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Annelies Knoppers

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Jeroen Koekoek and Annelies Knoppers

Purpose: To explore how the use of gender categorizations inform children’s preferences of working with others in physical education. Method: Draw, write, and tell procedures were used to elicit the thoughts and feelings of 42 children, across four schools, about their peers and working together in groups. The children, aged between 11 and 13 years, were distributed across 14 focus groups to talk about conditions in group work that they thought facilitated and inhibited their learning. Results: Two meta-themes—(a) classmates and friendships and (b) work intention and trust—emerged from the interview data about their preferences for the ways groups were constituted. The results indicated that these children created or constructed categories of their peers based on gender but using gender-neutral words. Conclusion: Their constructions of working with others in PE contributed to an implicit curriculum consisting of different expectations for the same gender and for other gender groups.

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Annelies Knoppers and Anton Anthonissen

Gender, class, and sexuality are intersecting categories of inequality and also social forces that shape meanings given to organizations, social institutions, identities, and images. The authors use Acker’s (2000) concept “regimes of inequality” to explore how gender, specifically masculinities, intersects with social class and sexuality in women’s soccer. The extent to which social relations are also situational and culturally specific can be revealed in part with the use of comparative studies. The story of women’s soccer in the Netherlands is one of struggle for resources, acceptance, visibility, and legitimization with little result, while in the United States that same struggle has resulted in visibility and the establishment of a professional women’s soccer league. In this article the authors explore several regimes of inequality that shape women’s soccer using cross-cultural comparisons.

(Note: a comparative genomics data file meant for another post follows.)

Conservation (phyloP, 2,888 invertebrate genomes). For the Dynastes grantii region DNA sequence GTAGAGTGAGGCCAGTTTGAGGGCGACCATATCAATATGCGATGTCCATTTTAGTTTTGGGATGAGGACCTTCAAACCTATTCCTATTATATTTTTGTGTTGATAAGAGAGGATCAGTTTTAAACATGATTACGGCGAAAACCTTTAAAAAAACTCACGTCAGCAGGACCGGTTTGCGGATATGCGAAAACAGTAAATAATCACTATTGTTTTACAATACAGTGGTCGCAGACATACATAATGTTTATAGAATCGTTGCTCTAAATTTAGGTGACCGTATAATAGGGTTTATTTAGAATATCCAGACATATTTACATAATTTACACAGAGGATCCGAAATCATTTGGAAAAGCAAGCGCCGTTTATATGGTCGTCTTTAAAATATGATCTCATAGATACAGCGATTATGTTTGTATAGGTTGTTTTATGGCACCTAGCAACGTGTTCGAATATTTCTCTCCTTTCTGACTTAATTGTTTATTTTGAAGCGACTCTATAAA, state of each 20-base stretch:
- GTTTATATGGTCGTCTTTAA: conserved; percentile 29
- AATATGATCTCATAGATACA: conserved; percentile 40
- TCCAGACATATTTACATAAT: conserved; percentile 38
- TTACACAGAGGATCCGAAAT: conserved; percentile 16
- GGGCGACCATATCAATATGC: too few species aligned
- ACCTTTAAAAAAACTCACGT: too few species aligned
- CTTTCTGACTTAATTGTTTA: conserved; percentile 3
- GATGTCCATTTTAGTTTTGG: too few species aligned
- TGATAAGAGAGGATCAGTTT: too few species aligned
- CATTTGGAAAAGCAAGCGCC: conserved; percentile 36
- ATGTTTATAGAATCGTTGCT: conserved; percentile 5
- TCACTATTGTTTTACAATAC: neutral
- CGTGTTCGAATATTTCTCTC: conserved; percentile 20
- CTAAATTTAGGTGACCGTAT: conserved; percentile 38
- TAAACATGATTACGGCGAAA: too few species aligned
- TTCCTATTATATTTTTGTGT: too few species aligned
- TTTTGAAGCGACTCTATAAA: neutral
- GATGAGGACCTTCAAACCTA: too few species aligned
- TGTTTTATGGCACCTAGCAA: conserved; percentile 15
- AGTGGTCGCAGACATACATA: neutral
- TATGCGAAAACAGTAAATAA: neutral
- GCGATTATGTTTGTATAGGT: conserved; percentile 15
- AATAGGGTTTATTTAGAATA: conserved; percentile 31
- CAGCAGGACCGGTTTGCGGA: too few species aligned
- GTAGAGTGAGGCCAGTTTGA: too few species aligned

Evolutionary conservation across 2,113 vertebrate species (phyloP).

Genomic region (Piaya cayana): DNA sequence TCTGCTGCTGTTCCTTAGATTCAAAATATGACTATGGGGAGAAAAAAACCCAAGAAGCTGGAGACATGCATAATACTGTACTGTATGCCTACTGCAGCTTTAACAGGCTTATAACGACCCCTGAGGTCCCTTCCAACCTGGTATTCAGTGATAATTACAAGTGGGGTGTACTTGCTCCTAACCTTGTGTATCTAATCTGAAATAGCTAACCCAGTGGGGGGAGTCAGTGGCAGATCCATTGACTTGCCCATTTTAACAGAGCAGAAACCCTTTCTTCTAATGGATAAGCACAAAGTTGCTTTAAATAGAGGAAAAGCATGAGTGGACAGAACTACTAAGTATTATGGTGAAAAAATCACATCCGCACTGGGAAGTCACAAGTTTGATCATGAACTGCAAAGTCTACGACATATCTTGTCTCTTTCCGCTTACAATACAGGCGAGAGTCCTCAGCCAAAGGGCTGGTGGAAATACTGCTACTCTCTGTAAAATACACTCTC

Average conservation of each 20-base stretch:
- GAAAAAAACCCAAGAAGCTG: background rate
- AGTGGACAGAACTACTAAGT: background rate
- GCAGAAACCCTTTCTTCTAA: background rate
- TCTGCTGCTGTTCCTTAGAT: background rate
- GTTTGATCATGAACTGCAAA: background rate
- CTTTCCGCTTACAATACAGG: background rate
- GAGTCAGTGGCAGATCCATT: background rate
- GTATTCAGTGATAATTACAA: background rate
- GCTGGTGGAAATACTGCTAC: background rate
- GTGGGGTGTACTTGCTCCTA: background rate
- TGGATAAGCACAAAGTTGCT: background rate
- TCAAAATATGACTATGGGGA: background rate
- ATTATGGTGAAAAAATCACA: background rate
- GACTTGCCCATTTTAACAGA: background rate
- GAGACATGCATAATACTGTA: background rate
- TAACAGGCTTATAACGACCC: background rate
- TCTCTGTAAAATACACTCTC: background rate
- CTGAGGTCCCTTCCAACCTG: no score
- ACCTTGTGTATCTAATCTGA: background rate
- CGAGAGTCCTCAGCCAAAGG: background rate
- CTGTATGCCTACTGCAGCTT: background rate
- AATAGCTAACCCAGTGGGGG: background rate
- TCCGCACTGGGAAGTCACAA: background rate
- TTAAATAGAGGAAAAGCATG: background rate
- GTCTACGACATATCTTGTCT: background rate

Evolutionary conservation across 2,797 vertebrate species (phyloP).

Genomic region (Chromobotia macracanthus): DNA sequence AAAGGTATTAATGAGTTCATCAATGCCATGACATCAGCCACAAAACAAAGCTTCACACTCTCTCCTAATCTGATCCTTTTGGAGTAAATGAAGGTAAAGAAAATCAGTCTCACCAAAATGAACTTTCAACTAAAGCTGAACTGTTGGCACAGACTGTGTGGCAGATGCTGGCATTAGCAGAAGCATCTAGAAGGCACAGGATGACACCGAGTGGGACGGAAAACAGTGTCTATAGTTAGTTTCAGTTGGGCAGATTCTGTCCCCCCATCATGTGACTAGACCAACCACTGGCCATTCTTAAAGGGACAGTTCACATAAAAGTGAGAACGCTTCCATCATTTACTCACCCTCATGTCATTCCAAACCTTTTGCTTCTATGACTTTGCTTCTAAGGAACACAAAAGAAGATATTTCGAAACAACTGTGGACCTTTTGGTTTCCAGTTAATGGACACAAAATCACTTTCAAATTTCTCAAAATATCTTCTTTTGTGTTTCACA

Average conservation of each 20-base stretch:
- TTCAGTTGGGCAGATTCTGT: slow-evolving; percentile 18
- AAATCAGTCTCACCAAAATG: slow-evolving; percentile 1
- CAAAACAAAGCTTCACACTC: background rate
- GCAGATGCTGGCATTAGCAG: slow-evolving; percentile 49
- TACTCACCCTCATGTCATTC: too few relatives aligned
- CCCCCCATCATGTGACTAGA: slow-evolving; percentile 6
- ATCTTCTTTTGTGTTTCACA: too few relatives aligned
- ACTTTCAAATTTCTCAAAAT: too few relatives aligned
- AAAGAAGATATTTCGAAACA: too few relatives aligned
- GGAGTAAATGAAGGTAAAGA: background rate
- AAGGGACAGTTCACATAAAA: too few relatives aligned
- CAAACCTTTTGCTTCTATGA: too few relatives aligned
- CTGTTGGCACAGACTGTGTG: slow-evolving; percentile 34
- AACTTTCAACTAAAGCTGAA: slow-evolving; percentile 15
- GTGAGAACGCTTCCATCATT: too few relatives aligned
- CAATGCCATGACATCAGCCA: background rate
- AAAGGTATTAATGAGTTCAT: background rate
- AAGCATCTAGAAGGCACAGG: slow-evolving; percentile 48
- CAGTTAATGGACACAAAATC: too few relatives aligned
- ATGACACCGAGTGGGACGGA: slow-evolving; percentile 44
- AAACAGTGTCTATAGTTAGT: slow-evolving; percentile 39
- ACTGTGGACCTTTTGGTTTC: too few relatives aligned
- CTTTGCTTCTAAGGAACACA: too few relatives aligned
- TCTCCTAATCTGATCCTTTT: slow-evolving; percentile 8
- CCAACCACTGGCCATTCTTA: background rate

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Annelies Knoppers and Anton Anthonissen

This article focuses on the dominant meanings given by coaches and managers to “performance” in Dutch (amateur) sport clubs and how such meanings contribute to organizational processes related to (the intersection of) gender and race/ethnicity. We use the results of six studies conducted in (amateur) sport organizations in the Netherlands for this discussion/exploration. We argue that the relatively slow increase in the number of women and ethnic minorities in leadership positions can in part be explained by the dominant meanings given to “performance.” We also show how the salience of the intersection between gender and race/ethnicity is situation-specific.

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Inge Claringbould and Annelies Knoppers

The gender ratio of those in positions of leadership continues to be skewed toward a male majority. The purpose of this study is to explore how practices of gender may contribute to the lack of significant change in this skewed ratio in (sport) organizations. We situate our study within Martin’s (2003, 2006) notion of practices of gender. We conducted interviews with 15 sport journalists and 32 members of boards of governance of sport organizations to investigate how the skewed gender ratio was maintained and challenged by paradoxical practices of gender. The results show that practices of gender neutrality, normalcy and passivity strengthened and maintained the current gender skewness. We also give examples of disruptive practices that contributed to the undoing of gender in these organizations.

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Maureen R. Weiss and Annelies Knoppers

The purpose of this study was twofold: (a) to replicate and extend the earlier findings of Greendorfer (1977) by examining the role of significant others on the socialization of female volleyball players, and (b) to clarify the use of various statistical methodologies in sport socialization research. Players (N = 95) competing in the 1979 Big Ten volleyball championships responded to a sport socialization questionnaire designed to assess the degree of influence of socializing agents on active sport involvement. Descriptive statistics revealed that female volleyball players were surrounded by significant others who strongly supported and encouraged their participation throughout their life cycle. Multiple regression analyses revealed that, of the significant others who supported participation, parents, peers, and physical education teachers/coaches collectively had a significant influence on sport involvement only during the participant's childhood. Brothers were significant agents of sport socialization during the player's childhood and college years; no other agents reached significance for any of the life cycle stages. The discrepant results between the two analyses of this study, and previous socialization studies, were attributed to homogeneity of the sample and the statistical methods used. Recommendations are made about the use of statistical and methodological procedures in future socialization research.